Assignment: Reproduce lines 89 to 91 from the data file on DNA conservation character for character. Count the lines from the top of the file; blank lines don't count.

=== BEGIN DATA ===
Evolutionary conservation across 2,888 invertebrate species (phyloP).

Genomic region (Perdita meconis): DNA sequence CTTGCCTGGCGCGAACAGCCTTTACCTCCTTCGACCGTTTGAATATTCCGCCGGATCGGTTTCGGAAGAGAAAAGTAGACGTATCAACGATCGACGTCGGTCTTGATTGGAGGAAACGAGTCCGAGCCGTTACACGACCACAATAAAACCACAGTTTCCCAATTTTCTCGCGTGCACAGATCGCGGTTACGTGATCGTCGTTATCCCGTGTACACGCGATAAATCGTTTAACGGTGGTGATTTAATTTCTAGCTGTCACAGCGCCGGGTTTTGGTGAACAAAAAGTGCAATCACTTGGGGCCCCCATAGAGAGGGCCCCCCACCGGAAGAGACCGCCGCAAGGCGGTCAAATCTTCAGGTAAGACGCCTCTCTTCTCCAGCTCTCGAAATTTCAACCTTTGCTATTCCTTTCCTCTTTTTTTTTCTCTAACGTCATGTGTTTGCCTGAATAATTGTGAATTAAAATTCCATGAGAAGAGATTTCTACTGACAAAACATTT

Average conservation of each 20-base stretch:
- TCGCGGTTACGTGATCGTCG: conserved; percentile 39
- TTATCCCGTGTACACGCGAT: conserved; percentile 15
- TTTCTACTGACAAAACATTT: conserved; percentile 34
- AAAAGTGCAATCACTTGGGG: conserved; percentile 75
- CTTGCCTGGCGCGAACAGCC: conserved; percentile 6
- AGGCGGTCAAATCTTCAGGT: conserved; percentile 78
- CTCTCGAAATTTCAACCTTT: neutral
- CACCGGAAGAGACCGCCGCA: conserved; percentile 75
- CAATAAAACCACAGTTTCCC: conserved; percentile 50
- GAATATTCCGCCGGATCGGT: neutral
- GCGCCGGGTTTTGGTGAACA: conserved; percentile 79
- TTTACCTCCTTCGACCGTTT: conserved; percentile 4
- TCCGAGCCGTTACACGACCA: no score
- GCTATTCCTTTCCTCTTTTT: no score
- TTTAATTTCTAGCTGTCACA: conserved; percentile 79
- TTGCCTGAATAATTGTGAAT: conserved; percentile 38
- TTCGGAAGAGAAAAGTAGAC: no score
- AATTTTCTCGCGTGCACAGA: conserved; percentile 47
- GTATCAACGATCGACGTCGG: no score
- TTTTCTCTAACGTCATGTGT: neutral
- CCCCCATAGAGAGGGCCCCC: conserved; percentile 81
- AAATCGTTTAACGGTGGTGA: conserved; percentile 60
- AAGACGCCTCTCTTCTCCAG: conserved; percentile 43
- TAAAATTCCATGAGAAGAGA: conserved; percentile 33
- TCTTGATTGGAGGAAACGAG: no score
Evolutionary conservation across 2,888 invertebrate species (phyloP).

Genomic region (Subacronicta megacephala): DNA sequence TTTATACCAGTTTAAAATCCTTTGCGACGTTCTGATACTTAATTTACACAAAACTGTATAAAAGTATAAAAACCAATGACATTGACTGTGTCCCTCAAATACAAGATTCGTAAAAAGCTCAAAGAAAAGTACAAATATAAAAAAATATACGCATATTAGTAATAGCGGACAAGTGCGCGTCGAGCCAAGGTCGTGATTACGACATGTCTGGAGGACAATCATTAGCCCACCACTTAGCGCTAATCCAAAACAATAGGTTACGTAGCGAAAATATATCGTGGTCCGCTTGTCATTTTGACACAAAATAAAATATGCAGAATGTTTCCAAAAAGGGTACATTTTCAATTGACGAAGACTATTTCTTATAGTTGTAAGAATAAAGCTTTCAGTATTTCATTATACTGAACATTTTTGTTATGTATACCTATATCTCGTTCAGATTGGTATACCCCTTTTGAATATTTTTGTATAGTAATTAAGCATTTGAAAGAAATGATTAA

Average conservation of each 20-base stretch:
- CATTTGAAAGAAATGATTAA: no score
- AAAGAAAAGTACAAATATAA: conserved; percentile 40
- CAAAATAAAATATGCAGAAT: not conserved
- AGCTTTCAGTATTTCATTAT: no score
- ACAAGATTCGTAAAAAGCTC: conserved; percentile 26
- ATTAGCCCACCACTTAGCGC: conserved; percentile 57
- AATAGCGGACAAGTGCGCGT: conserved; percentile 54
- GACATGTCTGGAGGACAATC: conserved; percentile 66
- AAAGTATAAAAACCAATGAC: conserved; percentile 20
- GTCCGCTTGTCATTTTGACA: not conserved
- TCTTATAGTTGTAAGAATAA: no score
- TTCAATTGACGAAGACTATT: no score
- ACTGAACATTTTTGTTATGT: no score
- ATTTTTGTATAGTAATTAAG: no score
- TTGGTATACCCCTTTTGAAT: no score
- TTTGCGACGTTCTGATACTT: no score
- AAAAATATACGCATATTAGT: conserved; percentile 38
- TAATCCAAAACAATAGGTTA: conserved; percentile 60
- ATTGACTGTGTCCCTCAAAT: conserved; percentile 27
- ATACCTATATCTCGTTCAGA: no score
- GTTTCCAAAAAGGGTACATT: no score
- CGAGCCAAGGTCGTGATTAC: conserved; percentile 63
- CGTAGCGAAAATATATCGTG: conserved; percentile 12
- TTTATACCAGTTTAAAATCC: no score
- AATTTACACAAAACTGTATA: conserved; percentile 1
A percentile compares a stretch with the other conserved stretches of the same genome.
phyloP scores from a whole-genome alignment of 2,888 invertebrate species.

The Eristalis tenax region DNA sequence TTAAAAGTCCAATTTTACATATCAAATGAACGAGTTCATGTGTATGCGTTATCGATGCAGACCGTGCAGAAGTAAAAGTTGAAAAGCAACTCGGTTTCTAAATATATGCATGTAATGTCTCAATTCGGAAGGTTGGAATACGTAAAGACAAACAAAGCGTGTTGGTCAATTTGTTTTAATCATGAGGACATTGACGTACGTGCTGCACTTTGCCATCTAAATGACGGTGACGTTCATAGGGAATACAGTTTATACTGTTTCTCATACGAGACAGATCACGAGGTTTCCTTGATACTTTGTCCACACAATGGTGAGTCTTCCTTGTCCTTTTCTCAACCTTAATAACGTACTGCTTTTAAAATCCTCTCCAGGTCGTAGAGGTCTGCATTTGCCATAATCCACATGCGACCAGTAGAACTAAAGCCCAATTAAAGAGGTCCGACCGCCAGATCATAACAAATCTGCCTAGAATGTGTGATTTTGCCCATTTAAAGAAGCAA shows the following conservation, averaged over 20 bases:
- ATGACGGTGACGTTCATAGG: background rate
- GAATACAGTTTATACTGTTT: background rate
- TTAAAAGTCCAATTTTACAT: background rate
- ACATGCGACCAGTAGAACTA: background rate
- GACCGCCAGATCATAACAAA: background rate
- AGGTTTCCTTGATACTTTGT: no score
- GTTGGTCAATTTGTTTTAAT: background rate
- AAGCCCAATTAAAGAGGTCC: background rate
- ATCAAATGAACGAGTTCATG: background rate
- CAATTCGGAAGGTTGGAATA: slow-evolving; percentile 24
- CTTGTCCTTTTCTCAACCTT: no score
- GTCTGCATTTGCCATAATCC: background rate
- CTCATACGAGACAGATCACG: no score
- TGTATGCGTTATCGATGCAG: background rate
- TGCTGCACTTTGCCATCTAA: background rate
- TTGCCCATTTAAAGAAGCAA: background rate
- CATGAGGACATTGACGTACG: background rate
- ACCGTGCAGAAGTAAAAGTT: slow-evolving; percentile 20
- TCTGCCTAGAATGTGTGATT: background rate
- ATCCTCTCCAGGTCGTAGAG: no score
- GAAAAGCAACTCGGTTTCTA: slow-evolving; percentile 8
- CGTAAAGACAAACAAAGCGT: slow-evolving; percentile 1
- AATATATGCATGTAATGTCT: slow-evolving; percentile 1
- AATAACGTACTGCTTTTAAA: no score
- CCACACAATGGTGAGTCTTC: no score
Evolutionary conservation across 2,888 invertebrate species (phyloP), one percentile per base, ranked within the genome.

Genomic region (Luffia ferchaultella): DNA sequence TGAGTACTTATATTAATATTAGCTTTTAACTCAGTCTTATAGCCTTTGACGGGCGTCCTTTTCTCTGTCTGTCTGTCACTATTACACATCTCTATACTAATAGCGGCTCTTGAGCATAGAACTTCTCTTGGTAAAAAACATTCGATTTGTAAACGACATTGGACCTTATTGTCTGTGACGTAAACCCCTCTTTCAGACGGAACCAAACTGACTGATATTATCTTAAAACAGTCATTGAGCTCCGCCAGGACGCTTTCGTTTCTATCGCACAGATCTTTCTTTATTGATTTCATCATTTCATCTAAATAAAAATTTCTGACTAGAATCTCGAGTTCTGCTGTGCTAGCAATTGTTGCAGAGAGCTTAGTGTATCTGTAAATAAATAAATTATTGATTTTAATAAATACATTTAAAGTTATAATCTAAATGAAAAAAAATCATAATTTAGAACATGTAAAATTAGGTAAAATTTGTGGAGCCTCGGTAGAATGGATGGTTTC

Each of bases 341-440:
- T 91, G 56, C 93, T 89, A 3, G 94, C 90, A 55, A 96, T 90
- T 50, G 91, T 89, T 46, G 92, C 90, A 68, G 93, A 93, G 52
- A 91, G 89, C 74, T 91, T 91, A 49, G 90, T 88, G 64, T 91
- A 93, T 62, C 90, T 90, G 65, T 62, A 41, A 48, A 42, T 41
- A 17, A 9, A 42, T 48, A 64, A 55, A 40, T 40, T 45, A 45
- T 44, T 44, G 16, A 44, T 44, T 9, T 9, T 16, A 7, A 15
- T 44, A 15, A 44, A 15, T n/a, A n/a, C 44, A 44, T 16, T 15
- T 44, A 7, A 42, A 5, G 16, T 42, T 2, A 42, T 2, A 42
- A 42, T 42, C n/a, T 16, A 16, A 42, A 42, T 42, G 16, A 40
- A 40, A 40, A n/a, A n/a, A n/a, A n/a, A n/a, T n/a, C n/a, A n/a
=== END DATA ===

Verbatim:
- T 50, G 91, T 89, T 46, G 92, C 90, A 68, G 93, A 93, G 52
- A 91, G 89, C 74, T 91, T 91, A 49, G 90, T 88, G 64, T 91
- A 93, T 62, C 90, T 90, G 65, T 62, A 41, A 48, A 42, T 41